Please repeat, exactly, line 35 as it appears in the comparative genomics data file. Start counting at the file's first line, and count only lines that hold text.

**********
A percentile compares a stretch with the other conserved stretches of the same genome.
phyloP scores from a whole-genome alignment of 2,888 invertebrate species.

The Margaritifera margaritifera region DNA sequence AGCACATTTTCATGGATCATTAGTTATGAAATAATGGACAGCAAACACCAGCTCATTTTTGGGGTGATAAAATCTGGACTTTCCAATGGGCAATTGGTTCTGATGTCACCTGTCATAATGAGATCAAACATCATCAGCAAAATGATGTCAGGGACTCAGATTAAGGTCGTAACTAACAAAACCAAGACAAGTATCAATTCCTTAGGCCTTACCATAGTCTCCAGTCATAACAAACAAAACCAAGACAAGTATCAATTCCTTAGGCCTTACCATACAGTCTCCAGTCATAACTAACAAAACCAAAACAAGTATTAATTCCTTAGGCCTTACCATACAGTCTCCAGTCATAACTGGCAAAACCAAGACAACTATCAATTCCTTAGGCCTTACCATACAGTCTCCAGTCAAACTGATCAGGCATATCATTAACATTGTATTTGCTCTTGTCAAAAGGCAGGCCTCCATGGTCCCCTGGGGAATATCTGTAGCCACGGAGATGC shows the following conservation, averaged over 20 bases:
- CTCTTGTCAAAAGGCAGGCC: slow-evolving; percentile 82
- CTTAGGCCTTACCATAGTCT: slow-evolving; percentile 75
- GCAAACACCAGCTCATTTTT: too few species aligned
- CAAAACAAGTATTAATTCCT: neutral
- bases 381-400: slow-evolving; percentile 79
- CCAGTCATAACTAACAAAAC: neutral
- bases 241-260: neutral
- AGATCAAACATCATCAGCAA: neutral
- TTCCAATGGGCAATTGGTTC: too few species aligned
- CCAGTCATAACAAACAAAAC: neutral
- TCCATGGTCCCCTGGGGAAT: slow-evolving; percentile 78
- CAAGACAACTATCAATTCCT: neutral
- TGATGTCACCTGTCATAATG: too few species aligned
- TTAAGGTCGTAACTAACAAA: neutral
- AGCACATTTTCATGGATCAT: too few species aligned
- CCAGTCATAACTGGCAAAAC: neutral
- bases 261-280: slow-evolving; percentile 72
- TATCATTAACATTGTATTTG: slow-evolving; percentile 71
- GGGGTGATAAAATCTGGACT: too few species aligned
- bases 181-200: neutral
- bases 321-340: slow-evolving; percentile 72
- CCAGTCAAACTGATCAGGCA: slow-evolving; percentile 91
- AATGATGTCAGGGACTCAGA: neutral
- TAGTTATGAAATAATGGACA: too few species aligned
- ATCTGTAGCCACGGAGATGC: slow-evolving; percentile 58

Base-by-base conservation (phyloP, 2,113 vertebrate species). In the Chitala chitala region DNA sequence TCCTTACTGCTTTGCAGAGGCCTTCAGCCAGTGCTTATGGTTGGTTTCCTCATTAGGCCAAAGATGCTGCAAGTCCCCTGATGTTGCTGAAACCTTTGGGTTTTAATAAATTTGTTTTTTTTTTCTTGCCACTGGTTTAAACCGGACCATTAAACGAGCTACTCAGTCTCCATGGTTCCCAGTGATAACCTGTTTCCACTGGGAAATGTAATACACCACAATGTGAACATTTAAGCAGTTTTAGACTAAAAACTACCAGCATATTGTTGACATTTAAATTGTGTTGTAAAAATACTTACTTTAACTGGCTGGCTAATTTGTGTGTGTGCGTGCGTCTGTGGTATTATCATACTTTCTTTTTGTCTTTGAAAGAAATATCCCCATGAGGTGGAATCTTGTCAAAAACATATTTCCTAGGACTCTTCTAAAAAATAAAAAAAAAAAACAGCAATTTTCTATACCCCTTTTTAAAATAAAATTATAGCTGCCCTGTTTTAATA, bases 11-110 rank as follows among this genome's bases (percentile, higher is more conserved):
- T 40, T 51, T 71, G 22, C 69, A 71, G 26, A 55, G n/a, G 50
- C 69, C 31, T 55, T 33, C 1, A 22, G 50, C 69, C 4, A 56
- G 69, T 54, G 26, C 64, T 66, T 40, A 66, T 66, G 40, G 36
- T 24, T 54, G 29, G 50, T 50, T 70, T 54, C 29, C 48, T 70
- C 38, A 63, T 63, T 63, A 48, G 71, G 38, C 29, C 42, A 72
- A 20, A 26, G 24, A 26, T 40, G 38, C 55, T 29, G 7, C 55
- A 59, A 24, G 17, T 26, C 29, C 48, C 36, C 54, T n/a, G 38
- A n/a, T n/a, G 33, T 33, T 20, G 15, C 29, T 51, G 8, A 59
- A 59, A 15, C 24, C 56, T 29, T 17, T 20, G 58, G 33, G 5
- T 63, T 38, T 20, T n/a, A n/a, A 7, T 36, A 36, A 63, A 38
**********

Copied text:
- A 20, A 26, G 24, A 26, T 40, G 38, C 55, T 29, G 7, C 55